What is Shoulder Arthroplasty?

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  • Written By: A. Ribken
  • Edited By: Lauren Fritsky
  • Last Modified Date: 26 January 2020
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Shoulder arthroplasty is also known as shoulder joint replacement surgery. It is a surgical procedure in which the shoulder joint is replaced with a ball, stem, socket made of cobalt chrome or titanium metal, and plastic. Shoulder arthroplasty isn't as common as hip or knee replacement, but can produce similar results.

The most common reason for shoulder replacement surgery is to correct the inability to control the stiffness and pain of shoulder arthritis with standard treatment such as medication and rest. Often, arthritis can cause a reduction in range of motion, pain, and problems with accomplishing the activities of daily living. Shoulder arthroplasty is performed to improve overall function of the arm and can be done to correct injury from a trauma as well.

Pre-surgical tests include x-rays, computed tomography (CT) scans, magnetic resonance imaging (MRI), and an electromyography (EMG) test to assess any nerve damage. The success of the surgery is directly affected by the condition of the rotator cuff, a sheath of tendon that surrounds the shoulder joint, and other muscles and tendons in the area. Sometimes, a cortisone shot is administered before surgery to reduce inflammation and swelling.


The surgery is conducted in the hospital under general anesthesia and generally takes about two hours with additional time taken for recovery. Physical therapy typically begins on the first day after surgery, and a sling is worn during the beginning phase of therapy. Light activity can be resumed after four weeks and heavier activity after eight, depending on how the patient responds to the implant and surgery.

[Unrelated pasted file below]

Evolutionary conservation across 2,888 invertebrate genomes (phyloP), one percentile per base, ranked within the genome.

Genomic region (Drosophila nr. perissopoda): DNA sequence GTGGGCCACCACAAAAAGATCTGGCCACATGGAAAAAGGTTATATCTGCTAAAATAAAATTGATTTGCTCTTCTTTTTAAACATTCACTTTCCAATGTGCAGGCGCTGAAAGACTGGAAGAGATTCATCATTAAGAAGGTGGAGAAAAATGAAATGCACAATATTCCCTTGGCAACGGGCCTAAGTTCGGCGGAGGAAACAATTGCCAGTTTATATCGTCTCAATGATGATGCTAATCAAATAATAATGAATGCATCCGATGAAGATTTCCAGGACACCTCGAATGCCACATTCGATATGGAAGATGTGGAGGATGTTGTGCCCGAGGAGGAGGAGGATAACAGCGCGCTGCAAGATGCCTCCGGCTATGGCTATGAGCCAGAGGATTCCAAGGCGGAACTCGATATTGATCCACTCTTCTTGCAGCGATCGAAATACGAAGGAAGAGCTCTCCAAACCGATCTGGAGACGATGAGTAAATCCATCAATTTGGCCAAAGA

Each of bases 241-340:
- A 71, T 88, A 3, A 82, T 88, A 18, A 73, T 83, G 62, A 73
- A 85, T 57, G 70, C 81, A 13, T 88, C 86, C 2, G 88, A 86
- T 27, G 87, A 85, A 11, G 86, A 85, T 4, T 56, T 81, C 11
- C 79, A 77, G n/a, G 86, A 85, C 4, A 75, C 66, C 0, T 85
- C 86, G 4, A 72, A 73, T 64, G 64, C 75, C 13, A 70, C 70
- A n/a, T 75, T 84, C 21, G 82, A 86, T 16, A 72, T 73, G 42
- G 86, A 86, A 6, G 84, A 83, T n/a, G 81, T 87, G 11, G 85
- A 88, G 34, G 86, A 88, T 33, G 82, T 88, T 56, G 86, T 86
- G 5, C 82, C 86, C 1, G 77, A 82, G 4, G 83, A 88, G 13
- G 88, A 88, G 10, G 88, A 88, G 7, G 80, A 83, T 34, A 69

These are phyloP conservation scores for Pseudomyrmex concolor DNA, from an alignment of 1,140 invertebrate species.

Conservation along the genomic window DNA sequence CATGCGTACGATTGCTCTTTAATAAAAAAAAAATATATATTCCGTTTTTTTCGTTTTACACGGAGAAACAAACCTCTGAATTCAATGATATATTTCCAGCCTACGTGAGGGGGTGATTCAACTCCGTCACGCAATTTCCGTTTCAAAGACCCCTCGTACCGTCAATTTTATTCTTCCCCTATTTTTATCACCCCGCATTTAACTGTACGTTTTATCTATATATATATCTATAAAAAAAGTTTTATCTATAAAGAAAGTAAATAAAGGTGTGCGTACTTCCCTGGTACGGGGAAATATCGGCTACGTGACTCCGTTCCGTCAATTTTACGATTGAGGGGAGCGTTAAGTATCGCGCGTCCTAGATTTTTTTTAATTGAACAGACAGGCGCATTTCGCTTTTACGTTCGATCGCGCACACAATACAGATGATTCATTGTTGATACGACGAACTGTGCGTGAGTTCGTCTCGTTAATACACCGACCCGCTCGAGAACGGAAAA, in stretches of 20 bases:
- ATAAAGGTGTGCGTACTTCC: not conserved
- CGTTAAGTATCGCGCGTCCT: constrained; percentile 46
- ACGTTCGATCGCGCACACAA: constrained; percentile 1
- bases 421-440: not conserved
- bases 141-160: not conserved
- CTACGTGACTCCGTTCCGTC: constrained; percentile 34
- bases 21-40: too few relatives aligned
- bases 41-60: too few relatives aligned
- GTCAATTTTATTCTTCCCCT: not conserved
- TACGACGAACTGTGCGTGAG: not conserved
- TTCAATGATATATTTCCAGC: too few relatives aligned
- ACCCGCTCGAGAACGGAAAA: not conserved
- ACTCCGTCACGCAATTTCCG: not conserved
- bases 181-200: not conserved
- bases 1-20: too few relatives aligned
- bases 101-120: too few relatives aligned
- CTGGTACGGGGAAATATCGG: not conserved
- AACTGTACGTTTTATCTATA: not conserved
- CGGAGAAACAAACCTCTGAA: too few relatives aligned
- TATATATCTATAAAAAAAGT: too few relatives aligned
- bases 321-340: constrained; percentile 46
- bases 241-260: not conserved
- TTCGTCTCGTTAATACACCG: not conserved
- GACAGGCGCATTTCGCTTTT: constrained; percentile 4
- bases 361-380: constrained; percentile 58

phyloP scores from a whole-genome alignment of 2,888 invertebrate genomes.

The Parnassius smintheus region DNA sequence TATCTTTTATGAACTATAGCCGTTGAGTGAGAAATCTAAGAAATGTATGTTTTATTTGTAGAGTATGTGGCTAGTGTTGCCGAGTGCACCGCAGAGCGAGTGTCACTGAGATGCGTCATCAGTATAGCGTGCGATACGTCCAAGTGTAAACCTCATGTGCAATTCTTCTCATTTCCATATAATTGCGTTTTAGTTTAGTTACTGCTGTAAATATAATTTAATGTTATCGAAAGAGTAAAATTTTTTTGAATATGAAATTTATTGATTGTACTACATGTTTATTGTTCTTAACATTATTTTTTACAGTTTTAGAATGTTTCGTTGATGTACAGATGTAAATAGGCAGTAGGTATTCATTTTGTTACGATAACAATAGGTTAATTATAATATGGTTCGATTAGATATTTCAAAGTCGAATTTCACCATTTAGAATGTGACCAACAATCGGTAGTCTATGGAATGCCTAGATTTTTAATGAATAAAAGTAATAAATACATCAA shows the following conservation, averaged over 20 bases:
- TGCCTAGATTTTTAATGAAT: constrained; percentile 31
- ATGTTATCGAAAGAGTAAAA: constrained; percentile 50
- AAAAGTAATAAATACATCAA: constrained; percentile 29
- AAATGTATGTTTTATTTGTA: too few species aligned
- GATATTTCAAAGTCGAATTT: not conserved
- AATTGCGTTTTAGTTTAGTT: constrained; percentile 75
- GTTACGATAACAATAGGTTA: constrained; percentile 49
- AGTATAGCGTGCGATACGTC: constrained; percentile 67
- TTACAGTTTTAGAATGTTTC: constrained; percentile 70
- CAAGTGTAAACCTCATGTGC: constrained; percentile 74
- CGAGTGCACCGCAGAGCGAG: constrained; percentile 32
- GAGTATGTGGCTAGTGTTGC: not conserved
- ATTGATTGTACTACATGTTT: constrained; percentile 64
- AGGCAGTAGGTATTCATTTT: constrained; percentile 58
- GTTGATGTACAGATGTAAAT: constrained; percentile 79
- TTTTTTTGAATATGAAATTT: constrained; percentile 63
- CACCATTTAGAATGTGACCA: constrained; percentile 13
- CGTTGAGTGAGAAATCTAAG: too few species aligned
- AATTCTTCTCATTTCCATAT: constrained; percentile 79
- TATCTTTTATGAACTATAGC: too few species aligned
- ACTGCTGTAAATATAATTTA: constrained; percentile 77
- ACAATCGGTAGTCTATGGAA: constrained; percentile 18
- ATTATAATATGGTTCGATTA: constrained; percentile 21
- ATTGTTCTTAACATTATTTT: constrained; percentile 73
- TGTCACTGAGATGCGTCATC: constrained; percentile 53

After shoulder arthroplasty, patients will experience a marked improvement in range of motion and a decrease in arthritic pain. The total recovery process may take up to a year, after which 95% of patients are pain-free and have recovered much of their strength. The outcome of the surgery depends in some part on the starting condition of the muscles, tendons, and rotator cuff of the shoulder.

The most common complications of shoulder arthroplasty are shoulder stiffness, infection, instability, and nerve damage. Infections are treated with antibiotics, and the stiffness and instability usually resolve with additional physical therapy. The key to a full recovery is completion of shoulder rehabilitation. Although not as common as hip replacement or knee replacement surgery, shoulder arthroplasty can be effective in managing end-stage arthritis of the shoulder joint when other treatments are no longer working.



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